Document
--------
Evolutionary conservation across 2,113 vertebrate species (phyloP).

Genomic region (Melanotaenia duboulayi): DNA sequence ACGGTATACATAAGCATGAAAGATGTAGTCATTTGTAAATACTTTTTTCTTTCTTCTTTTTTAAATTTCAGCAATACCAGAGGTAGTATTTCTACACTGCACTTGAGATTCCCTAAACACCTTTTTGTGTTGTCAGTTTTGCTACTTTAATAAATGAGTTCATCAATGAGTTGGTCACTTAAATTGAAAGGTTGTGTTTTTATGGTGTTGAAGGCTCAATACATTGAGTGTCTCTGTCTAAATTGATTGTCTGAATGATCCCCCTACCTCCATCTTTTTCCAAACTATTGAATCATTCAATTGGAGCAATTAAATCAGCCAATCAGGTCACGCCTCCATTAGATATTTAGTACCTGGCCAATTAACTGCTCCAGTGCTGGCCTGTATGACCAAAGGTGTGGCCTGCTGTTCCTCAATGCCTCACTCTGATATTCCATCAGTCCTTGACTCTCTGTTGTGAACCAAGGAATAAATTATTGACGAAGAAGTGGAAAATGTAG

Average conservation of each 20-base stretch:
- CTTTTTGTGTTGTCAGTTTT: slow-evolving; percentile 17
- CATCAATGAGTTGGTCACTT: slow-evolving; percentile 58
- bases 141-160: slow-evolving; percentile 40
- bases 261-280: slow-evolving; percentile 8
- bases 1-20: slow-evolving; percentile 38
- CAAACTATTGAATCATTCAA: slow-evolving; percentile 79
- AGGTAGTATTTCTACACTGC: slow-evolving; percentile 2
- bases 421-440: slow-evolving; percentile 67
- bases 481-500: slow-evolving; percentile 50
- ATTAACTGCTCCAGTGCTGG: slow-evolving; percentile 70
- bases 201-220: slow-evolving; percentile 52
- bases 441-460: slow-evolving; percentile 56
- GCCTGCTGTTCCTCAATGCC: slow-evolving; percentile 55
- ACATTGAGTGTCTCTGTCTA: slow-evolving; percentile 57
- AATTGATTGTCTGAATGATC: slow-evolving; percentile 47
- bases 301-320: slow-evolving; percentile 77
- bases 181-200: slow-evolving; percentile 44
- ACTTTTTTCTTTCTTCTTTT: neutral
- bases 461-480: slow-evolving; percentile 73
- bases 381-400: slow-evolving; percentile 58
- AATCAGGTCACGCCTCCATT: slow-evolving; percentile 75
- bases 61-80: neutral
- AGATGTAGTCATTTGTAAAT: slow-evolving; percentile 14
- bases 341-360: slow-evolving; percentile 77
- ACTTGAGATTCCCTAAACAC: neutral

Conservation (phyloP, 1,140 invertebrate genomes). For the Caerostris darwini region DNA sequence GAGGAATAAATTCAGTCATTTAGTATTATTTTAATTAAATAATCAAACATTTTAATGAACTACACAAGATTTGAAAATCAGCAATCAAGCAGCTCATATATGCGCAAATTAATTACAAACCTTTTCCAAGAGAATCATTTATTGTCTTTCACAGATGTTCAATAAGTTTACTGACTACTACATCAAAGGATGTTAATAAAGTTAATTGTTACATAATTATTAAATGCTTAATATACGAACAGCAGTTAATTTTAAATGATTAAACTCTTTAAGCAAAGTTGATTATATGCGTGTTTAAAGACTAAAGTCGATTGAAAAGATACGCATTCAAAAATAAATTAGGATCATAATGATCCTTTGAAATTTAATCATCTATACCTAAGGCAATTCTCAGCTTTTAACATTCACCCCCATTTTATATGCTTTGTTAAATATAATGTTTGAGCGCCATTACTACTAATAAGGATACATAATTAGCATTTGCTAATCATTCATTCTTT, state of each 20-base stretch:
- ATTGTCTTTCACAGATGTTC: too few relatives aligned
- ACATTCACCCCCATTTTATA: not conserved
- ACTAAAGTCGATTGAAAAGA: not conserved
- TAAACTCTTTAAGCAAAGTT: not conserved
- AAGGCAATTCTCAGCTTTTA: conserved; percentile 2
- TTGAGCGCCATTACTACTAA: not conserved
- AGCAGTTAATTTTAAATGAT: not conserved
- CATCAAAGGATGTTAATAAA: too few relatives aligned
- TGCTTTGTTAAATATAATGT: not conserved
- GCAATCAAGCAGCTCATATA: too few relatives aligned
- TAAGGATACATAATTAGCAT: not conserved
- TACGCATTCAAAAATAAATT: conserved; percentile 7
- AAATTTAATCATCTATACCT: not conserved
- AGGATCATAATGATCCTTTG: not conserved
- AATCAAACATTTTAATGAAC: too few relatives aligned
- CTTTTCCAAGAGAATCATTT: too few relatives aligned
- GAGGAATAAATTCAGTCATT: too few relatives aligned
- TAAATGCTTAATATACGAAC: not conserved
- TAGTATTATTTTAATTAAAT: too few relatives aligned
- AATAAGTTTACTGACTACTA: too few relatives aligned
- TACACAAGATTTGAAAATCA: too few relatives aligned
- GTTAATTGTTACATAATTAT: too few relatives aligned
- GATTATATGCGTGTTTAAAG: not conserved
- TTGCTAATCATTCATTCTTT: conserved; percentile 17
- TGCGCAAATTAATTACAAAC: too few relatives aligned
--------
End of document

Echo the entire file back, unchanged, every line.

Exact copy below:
Evolutionary conservation across 2,113 vertebrate species (phyloP).

Genomic region (Melanotaenia duboulayi): DNA sequence ACGGTATACATAAGCATGAAAGATGTAGTCATTTGTAAATACTTTTTTCTTTCTTCTTTTTTAAATTTCAGCAATACCAGAGGTAGTATTTCTACACTGCACTTGAGATTCCCTAAACACCTTTTTGTGTTGTCAGTTTTGCTACTTTAATAAATGAGTTCATCAATGAGTTGGTCACTTAAATTGAAAGGTTGTGTTTTTATGGTGTTGAAGGCTCAATACATTGAGTGTCTCTGTCTAAATTGATTGTCTGAATGATCCCCCTACCTCCATCTTTTTCCAAACTATTGAATCATTCAATTGGAGCAATTAAATCAGCCAATCAGGTCACGCCTCCATTAGATATTTAGTACCTGGCCAATTAACTGCTCCAGTGCTGGCCTGTATGACCAAAGGTGTGGCCTGCTGTTCCTCAATGCCTCACTCTGATATTCCATCAGTCCTTGACTCTCTGTTGTGAACCAAGGAATAAATTATTGACGAAGAAGTGGAAAATGTAG

Average conservation of each 20-base stretch:
- CTTTTTGTGTTGTCAGTTTT: slow-evolving; percentile 17
- CATCAATGAGTTGGTCACTT: slow-evolving; percentile 58
- bases 141-160: slow-evolving; percentile 40
- bases 261-280: slow-evolving; percentile 8
- bases 1-20: slow-evolving; percentile 38
- CAAACTATTGAATCATTCAA: slow-evolving; percentile 79
- AGGTAGTATTTCTACACTGC: slow-evolving; percentile 2
- bases 421-440: slow-evolving; percentile 67
- bases 481-500: slow-evolving; percentile 50
- ATTAACTGCTCCAGTGCTGG: slow-evolving; percentile 70
- bases 201-220: slow-evolving; percentile 52
- bases 441-460: slow-evolving; percentile 56
- GCCTGCTGTTCCTCAATGCC: slow-evolving; percentile 55
- ACATTGAGTGTCTCTGTCTA: slow-evolving; percentile 57
- AATTGATTGTCTGAATGATC: slow-evolving; percentile 47
- bases 301-320: slow-evolving; percentile 77
- bases 181-200: slow-evolving; percentile 44
- ACTTTTTTCTTTCTTCTTTT: neutral
- bases 461-480: slow-evolving; percentile 73
- bases 381-400: slow-evolving; percentile 58
- AATCAGGTCACGCCTCCATT: slow-evolving; percentile 75
- bases 61-80: neutral
- AGATGTAGTCATTTGTAAAT: slow-evolving; percentile 14
- bases 341-360: slow-evolving; percentile 77
- ACTTGAGATTCCCTAAACAC: neutral

Conservation (phyloP, 1,140 invertebrate genomes). For the Caerostris darwini region DNA sequence GAGGAATAAATTCAGTCATTTAGTATTATTTTAATTAAATAATCAAACATTTTAATGAACTACACAAGATTTGAAAATCAGCAATCAAGCAGCTCATATATGCGCAAATTAATTACAAACCTTTTCCAAGAGAATCATTTATTGTCTTTCACAGATGTTCAATAAGTTTACTGACTACTACATCAAAGGATGTTAATAAAGTTAATTGTTACATAATTATTAAATGCTTAATATACGAACAGCAGTTAATTTTAAATGATTAAACTCTTTAAGCAAAGTTGATTATATGCGTGTTTAAAGACTAAAGTCGATTGAAAAGATACGCATTCAAAAATAAATTAGGATCATAATGATCCTTTGAAATTTAATCATCTATACCTAAGGCAATTCTCAGCTTTTAACATTCACCCCCATTTTATATGCTTTGTTAAATATAATGTTTGAGCGCCATTACTACTAATAAGGATACATAATTAGCATTTGCTAATCATTCATTCTTT, state of each 20-base stretch:
- ATTGTCTTTCACAGATGTTC: too few relatives aligned
- ACATTCACCCCCATTTTATA: not conserved
- ACTAAAGTCGATTGAAAAGA: not conserved
- TAAACTCTTTAAGCAAAGTT: not conserved
- AAGGCAATTCTCAGCTTTTA: conserved; percentile 2
- TTGAGCGCCATTACTACTAA: not conserved
- AGCAGTTAATTTTAAATGAT: not conserved
- CATCAAAGGATGTTAATAAA: too few relatives aligned
- TGCTTTGTTAAATATAATGT: not conserved
- GCAATCAAGCAGCTCATATA: too few relatives aligned
- TAAGGATACATAATTAGCAT: not conserved
- TACGCATTCAAAAATAAATT: conserved; percentile 7
- AAATTTAATCATCTATACCT: not conserved
- AGGATCATAATGATCCTTTG: not conserved
- AATCAAACATTTTAATGAAC: too few relatives aligned
- CTTTTCCAAGAGAATCATTT: too few relatives aligned
- GAGGAATAAATTCAGTCATT: too few relatives aligned
- TAAATGCTTAATATACGAAC: not conserved
- TAGTATTATTTTAATTAAAT: too few relatives aligned
- AATAAGTTTACTGACTACTA: too few relatives aligned
- TACACAAGATTTGAAAATCA: too few relatives aligned
- GTTAATTGTTACATAATTAT: too few relatives aligned
- GATTATATGCGTGTTTAAAG: not conserved
- TTGCTAATCATTCATTCTTT: conserved; percentile 17
- TGCGCAAATTAATTACAAAC: too few relatives aligned